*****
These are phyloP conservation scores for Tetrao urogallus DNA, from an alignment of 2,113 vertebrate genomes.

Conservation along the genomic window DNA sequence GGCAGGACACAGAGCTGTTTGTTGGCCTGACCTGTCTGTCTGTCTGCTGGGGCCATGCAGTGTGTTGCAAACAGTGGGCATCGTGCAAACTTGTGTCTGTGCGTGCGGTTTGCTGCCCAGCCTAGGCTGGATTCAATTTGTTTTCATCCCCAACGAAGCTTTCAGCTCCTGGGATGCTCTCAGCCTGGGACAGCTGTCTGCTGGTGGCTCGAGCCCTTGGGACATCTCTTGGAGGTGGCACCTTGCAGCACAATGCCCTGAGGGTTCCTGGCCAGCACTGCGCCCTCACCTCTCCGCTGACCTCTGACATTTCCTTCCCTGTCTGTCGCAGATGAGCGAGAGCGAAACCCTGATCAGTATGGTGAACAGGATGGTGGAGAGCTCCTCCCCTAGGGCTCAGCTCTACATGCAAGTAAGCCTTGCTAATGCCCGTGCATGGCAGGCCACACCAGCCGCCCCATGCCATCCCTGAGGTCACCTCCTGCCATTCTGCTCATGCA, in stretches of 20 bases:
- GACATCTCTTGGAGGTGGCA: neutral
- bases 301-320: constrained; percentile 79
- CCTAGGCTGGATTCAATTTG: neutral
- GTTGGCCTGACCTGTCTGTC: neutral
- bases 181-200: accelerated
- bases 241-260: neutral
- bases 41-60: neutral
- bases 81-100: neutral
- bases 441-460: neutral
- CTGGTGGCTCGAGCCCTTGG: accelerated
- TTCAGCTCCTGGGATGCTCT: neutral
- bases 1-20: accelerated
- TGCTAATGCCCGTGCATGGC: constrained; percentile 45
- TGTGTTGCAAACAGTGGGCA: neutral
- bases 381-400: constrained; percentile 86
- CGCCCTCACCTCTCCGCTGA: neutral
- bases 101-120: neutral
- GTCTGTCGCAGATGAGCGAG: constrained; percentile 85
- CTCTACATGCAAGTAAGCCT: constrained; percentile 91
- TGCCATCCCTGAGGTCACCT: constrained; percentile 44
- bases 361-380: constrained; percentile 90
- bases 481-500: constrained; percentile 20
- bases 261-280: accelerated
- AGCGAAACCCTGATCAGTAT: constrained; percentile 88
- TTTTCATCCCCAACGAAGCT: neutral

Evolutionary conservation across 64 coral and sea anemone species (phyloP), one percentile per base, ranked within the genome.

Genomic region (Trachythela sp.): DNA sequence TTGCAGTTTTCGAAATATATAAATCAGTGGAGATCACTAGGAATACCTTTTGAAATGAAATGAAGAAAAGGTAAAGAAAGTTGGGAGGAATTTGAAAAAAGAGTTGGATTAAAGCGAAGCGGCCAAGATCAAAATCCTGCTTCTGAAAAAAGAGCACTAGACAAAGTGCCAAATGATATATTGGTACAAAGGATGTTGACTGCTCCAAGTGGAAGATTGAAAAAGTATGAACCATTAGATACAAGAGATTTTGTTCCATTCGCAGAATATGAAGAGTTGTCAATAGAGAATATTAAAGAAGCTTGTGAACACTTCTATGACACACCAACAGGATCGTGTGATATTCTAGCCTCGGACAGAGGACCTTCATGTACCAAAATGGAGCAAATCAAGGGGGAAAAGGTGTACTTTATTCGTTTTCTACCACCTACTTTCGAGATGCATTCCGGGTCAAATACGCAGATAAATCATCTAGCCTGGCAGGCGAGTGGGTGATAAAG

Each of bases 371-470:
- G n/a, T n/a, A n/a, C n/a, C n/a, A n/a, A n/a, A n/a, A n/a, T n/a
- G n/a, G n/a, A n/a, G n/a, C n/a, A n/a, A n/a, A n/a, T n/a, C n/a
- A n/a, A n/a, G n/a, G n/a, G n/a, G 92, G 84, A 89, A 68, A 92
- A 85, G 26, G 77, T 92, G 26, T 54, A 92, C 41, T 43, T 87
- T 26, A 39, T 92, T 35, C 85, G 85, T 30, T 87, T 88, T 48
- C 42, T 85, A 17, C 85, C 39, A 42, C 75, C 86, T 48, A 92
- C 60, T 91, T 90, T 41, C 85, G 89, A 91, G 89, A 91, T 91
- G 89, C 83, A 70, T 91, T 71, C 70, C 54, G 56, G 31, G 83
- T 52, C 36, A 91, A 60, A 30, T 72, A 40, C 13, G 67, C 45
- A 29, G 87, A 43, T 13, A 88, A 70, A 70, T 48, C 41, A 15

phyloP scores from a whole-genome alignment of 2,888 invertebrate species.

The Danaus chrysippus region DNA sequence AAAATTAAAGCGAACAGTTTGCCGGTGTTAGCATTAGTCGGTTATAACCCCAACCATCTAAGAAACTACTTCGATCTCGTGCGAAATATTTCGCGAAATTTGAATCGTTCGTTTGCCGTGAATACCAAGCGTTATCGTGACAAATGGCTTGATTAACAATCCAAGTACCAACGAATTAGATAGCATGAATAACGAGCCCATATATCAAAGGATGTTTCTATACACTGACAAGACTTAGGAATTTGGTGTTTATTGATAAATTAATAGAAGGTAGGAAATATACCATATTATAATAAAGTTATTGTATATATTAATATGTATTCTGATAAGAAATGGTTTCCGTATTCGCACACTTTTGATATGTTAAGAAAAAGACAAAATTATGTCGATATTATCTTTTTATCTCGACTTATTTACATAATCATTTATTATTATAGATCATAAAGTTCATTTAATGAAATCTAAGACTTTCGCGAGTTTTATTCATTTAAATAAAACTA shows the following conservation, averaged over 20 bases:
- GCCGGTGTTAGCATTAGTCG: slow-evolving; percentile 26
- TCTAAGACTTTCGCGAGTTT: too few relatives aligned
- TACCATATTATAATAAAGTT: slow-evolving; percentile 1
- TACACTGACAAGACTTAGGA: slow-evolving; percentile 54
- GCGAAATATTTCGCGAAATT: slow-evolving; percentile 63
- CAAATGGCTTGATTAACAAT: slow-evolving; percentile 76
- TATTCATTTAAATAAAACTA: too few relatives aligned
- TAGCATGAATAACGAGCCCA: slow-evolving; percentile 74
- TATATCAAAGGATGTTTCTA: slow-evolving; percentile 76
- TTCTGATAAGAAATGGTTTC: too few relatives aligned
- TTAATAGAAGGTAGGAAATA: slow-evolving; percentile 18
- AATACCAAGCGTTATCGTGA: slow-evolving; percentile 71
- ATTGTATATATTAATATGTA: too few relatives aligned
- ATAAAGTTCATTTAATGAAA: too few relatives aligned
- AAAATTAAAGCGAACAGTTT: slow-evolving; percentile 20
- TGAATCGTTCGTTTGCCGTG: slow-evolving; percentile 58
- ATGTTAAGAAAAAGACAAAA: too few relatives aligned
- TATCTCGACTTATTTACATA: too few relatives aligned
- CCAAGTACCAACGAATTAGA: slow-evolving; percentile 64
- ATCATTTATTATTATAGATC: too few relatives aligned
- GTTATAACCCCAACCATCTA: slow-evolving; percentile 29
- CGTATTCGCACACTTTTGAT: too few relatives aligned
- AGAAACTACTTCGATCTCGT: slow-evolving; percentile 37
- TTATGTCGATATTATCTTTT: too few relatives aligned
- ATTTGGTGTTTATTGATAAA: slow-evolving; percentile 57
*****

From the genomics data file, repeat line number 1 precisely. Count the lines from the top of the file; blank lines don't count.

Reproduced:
These are phyloP conservation scores for Tetrao urogallus DNA, from an alignment of 2,113 vertebrate genomes.